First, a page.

Humphrey School News—June 16, 2020

Humphrey School Welcomes 21 Future Policy Leaders for Virtual Junior Summer Institute

Program shifts online, but the mission is the same - to prepare students for grad school and public service careers


Four JSI fellows stand on either side of a poster that outlines their group research project.
JSI fellows typically present the results of their research projects in a poster presentation, like this one from 2019. This year, the fellows will do all their course work, research, and presentations virtually. Photo: Humphrey School

Each summer, the Humphrey School of Public Affairs welcomes nearly two dozen college students from around the country to explore their interests in public policy through the Junior Summer Institute (JSI) program. Despite the restrictions due to the coronavirus pandemic, this year’s group of JSI fellows will get a similar experience, albeit virtually. 

This is the fourth year the Humphrey School is hosting the JSI, an intensive six-week training experience designed to prepare rising senior undergraduate students—mostly from underrepresented communities—to thrive in master’s degree programs and launch careers in public service. 

The 21 students in this year’s cohort come from Minnesota and nine other states, including Arizona, California, Florida, New York, South Carolina, Texas, and Virginia; one student is from China. Some are immigrants, while others are the first generation in their families to attend college. What they all share is a desire to work in public service and a commitment to advancing the common good. 

“Given the online format of this year's program, it's important for all of us to recognize that the Humphrey School is so much more than a physical building,” Dean Laura Bloomberg says. “It is a mission-focused community of engaged scholars and practitioners working together toward essential justice and equity goals. Even though our 2020 Junior Summer Institute will be offered virtually, the passion and vision that drives the JSI program continues unabated.”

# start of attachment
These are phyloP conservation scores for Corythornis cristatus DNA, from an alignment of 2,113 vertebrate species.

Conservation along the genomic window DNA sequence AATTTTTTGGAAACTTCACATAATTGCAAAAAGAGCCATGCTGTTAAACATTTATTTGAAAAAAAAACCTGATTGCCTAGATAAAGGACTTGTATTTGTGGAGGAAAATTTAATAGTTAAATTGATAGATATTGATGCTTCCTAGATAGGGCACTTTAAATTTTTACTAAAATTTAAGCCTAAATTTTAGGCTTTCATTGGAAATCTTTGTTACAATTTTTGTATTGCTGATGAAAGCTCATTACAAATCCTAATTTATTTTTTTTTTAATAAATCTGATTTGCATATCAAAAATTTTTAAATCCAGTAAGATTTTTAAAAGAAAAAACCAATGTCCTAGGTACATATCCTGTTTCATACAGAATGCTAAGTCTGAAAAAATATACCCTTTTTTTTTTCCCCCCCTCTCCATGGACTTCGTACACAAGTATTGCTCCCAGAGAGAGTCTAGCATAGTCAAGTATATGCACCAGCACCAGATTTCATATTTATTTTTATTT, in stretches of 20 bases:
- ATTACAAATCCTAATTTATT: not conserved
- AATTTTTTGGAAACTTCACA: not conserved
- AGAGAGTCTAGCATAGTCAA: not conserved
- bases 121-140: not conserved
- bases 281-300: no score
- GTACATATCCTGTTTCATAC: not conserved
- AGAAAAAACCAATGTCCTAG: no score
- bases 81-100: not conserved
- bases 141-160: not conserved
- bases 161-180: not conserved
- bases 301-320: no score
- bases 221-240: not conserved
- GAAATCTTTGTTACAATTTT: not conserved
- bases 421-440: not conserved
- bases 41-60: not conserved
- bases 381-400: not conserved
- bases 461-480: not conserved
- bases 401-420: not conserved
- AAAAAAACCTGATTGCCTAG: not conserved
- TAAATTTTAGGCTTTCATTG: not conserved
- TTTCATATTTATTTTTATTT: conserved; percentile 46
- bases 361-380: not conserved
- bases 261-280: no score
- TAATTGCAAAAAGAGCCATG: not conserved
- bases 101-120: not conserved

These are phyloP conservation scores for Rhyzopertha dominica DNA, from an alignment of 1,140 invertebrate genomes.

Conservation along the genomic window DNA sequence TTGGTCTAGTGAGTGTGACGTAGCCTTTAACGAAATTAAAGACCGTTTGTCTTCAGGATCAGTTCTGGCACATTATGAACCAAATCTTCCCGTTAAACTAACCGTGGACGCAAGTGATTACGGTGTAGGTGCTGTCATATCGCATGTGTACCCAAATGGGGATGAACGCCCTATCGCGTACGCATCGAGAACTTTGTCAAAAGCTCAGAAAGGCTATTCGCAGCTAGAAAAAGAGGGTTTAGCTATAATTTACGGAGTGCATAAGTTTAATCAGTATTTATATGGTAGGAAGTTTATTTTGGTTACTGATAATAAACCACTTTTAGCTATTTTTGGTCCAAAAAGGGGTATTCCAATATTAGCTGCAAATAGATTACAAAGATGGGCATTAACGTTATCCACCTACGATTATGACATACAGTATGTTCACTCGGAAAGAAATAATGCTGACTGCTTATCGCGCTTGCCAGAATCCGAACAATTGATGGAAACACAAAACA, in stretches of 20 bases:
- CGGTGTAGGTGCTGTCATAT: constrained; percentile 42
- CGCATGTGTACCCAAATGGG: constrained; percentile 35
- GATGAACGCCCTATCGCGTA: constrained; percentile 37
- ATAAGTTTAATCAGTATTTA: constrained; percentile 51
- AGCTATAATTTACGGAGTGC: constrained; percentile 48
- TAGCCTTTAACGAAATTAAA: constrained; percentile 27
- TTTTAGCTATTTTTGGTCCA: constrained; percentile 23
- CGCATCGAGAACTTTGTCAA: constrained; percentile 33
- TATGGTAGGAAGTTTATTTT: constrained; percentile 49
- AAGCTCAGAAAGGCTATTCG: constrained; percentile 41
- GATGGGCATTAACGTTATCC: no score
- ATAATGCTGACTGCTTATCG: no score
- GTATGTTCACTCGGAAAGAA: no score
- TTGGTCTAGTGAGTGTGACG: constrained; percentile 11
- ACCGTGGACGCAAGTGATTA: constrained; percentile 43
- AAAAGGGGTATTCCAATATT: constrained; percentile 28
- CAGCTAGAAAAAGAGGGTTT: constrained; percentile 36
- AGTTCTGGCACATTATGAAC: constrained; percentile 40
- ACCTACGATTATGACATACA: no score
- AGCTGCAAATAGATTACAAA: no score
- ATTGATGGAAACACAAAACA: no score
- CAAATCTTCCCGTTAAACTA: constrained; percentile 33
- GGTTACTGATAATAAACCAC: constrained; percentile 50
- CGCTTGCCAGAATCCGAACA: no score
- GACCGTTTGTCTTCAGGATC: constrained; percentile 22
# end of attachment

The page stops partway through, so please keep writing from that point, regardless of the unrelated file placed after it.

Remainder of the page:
The program equips the fellows with leadership and management skills, problem-solving techniques, and an understanding of how to analyze data when making critical decisions to help address complex social challenges. 

Dean Bloomberg says preparing a new generation of leaders in public policy is even more important in the wake of George Floyd’s death last month at the hands of Minneapolis police. 

“In these early days following the murder of George Floyd (and so many other people of color), we launch this year's program with a renewed sense of urgency and dedication to the JSI mission of promoting the inclusion and full participation of underrepresented groups in public service,” says Bloomberg. 

Over the next six weeks, JSI participants will take courses on policy analysis and statistics, get help preparing to apply to graduate school, and meet with policy leaders from diverse backgrounds. They will also conduct research and community engagement projects focused on specific issues that inspire them most—all of it online. 

Alumni say their experience in the JSI program helped them on their path to public service careers. 

“JSI helped me hone my research skills. After I completed the program I had the opportunity to work with one of my political science professors on research around neoliberalism in the United States,” said Tenzin Dhakong, a 2018 JSI fellow who now works as the AmeriCorps Public Ally at the Wilder Foundation in St. Paul. “I know that experience played a heavy role in getting me this opportunity. JSI gave me the chance to interact with professors from a wide range of focuses. These interactions gave me clarity on where my passions lie and played an impactful role in my journey to public service.”

The University of Minnesota is one of five universities across the country to host a JSI, which is part of the Public Policy and International Affairs (PPIA) Fellowship. It provides full funding for participants and often leads to generous financial aid packages at participating schools. The others are Carnegie Mellon University, Princeton University, the University of Michigan, and the University of California, Berkeley. 

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